Defensively the Tar Heels gave up 312 yards to the triple-option-happy Yellow Jackets, which is massive, but still falls well below the Ramblin’ Wreck’s average per game. (Georgia Tech ran for 604 yards weeks earlier against Kansas.)
Sitting at 2-3 there really is no “breaking down” this next opponent for Miami. As always, the job remains in front of this team and it comes down to a matter of execution. Depleted on the defensive side of the ball, the Canes can overcome that by getting its offense cranked up immediately. Too many times this season UM has gotten off to a slow start regarding putting points on the board.
Maryland jumped out to an early 10-0 lead that it held until halfway through the second quarter. Miami chipped away, ready to take a 14-13 halftime lead into the locker room before a Mike James fumble was returned for a touchdowns. Down 20-14 at the half, the Canes jumped back ahead early third quarter, but the rest of the contest was a back and forth battle. Down 26-24 on the final drive, Stephen Morris was intercepted and it was returned for a score in the 32-24 loss.
Twelve days later the exact opposite when Ohio State came calling. In a flash, Miami was up 14-0 and never looked back. The pace of the game eventually slowed, but the Canes remained in full control of the Buckeyes en route to a 24-6 victory.
The Kansas State and Virginia Tech losses were more a kin to the Maryland outing. The Wildcats took a 14-3 lead into the locker room weeks back, while the Hokies were up 21-7 over the Canes after two last weekend.
For a team that struggles on defense, it’s no mystery that the offense will need to carry this team and it starts with scoring first, scoring early and continuing to score down the stretch.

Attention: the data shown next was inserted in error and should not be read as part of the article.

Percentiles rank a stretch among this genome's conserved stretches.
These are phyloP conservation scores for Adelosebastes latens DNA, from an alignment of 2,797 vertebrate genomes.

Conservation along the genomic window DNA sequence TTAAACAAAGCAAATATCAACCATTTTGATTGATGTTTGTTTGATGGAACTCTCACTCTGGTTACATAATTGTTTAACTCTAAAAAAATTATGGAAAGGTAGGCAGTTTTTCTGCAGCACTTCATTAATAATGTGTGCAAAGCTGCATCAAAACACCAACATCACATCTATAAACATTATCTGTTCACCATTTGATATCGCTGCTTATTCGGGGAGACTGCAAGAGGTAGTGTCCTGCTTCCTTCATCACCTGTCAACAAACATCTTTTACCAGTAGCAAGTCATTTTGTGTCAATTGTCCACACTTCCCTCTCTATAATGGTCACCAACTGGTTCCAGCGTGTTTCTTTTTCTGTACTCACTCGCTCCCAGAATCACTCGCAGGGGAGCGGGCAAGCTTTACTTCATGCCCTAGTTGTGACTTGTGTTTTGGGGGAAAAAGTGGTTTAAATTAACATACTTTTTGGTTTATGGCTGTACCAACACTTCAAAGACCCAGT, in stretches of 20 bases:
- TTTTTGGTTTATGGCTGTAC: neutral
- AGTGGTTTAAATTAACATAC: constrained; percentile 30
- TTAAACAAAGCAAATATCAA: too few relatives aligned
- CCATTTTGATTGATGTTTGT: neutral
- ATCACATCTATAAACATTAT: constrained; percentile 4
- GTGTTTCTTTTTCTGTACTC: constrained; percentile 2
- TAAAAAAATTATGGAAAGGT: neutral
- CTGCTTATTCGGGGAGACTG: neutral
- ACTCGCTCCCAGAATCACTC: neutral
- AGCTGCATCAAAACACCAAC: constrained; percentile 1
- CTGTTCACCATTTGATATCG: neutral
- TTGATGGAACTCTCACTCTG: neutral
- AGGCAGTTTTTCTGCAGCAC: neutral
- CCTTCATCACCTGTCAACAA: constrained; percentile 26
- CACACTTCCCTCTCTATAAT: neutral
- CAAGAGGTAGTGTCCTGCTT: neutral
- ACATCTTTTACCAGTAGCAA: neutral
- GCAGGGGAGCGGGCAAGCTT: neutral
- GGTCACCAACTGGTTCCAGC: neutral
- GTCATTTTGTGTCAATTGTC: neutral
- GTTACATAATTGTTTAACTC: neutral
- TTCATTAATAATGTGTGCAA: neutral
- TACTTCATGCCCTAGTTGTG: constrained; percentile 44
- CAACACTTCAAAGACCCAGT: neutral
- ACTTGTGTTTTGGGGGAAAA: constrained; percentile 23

Miami’s offense woke up late against both Kansas State and Virginia Tech. The Canes outscored the Wildcats 21-14 in the second half, while bettering the Hokies, 28-17.
If games are going to come down to offenses matching each other score for score – which looks to be the case this season – the obvious answer is that Miami’s offense needs to set the tone each and every week. It cannot afford late starts, stupid penalties, turnovers, or to simply sit back and be reactive.
A recipe for a win at Kenan Stadium is a straightforward one. Limit mistakes by Harris, use James, Lamar Miller and Eduardo Clements as the true weapons they are and get on the board both early and often.
Jedd Fisch called a masterful second half at Virginia Tech last week, albeit in a loss. Miller got his 166 yards on the ground, Harris threw for 267 – with three touchdowns and no interceptions – and there were wrinkles that utilized Miami’s speed and tremendous athletes, be it a reverse to Travis Benjamin, a flea flicker or a touchdown pass from wide receiver Phillip Dorsett to Miller.
Fisch must stay aggressive offensively, yet balanced and not too gimmicky. This is a very winnable game for Miami if the Canes can score upwards of 27 to 30 points. Get it done offensively and hope that the defense can feed off the energy, a lead and the momentum that comes from simply being ahead most of the game, instead of behind.